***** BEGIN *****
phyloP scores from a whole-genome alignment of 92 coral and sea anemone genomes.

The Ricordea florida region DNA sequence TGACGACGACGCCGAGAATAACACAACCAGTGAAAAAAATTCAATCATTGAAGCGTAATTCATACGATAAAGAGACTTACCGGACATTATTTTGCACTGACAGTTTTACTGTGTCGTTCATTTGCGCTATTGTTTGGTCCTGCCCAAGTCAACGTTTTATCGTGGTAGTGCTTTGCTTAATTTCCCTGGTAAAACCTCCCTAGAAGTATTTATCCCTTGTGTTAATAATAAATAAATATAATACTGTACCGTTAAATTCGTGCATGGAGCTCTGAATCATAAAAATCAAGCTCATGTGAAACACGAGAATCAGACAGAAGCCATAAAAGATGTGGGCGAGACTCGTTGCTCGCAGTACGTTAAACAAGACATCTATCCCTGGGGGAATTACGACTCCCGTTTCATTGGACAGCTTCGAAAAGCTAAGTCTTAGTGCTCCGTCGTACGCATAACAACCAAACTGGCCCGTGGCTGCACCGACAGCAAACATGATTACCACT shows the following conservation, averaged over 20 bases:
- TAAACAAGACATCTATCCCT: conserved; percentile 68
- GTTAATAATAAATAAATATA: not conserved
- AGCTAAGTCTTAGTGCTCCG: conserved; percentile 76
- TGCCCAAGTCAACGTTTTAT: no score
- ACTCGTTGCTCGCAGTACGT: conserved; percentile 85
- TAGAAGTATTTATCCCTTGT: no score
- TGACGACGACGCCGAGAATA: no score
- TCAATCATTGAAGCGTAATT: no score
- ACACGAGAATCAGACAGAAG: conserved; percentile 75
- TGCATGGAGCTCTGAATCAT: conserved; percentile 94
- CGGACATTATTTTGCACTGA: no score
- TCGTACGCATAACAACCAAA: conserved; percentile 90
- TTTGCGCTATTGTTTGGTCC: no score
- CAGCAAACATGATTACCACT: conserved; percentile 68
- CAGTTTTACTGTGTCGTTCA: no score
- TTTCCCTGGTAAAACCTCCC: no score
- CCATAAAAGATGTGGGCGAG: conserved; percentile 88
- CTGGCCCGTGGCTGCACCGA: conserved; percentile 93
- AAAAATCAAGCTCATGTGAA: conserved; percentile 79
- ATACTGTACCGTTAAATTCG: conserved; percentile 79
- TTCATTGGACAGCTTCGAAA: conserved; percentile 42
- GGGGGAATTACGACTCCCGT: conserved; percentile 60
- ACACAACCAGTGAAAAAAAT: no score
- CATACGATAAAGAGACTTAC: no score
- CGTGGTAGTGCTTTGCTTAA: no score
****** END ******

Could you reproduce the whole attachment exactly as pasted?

phyloP scores from a whole-genome alignment of 92 coral and sea anemone genomes.

The Ricordea florida region DNA sequence TGACGACGACGCCGAGAATAACACAACCAGTGAAAAAAATTCAATCATTGAAGCGTAATTCATACGATAAAGAGACTTACCGGACATTATTTTGCACTGACAGTTTTACTGTGTCGTTCATTTGCGCTATTGTTTGGTCCTGCCCAAGTCAACGTTTTATCGTGGTAGTGCTTTGCTTAATTTCCCTGGTAAAACCTCCCTAGAAGTATTTATCCCTTGTGTTAATAATAAATAAATATAATACTGTACCGTTAAATTCGTGCATGGAGCTCTGAATCATAAAAATCAAGCTCATGTGAAACACGAGAATCAGACAGAAGCCATAAAAGATGTGGGCGAGACTCGTTGCTCGCAGTACGTTAAACAAGACATCTATCCCTGGGGGAATTACGACTCCCGTTTCATTGGACAGCTTCGAAAAGCTAAGTCTTAGTGCTCCGTCGTACGCATAACAACCAAACTGGCCCGTGGCTGCACCGACAGCAAACATGATTACCACT shows the following conservation, averaged over 20 bases:
- TAAACAAGACATCTATCCCT: conserved; percentile 68
- GTTAATAATAAATAAATATA: not conserved
- AGCTAAGTCTTAGTGCTCCG: conserved; percentile 76
- TGCCCAAGTCAACGTTTTAT: no score
- ACTCGTTGCTCGCAGTACGT: conserved; percentile 85
- TAGAAGTATTTATCCCTTGT: no score
- TGACGACGACGCCGAGAATA: no score
- TCAATCATTGAAGCGTAATT: no score
- ACACGAGAATCAGACAGAAG: conserved; percentile 75
- TGCATGGAGCTCTGAATCAT: conserved; percentile 94
- CGGACATTATTTTGCACTGA: no score
- TCGTACGCATAACAACCAAA: conserved; percentile 90
- TTTGCGCTATTGTTTGGTCC: no score
- CAGCAAACATGATTACCACT: conserved; percentile 68
- CAGTTTTACTGTGTCGTTCA: no score
- TTTCCCTGGTAAAACCTCCC: no score
- CCATAAAAGATGTGGGCGAG: conserved; percentile 88
- CTGGCCCGTGGCTGCACCGA: conserved; percentile 93
- AAAAATCAAGCTCATGTGAA: conserved; percentile 79
- ATACTGTACCGTTAAATTCG: conserved; percentile 79
- TTCATTGGACAGCTTCGAAA: conserved; percentile 42
- GGGGGAATTACGACTCCCGT: conserved; percentile 60
- ACACAACCAGTGAAAAAAAT: no score
- CATACGATAAAGAGACTTAC: no score
- CGTGGTAGTGCTTTGCTTAA: no score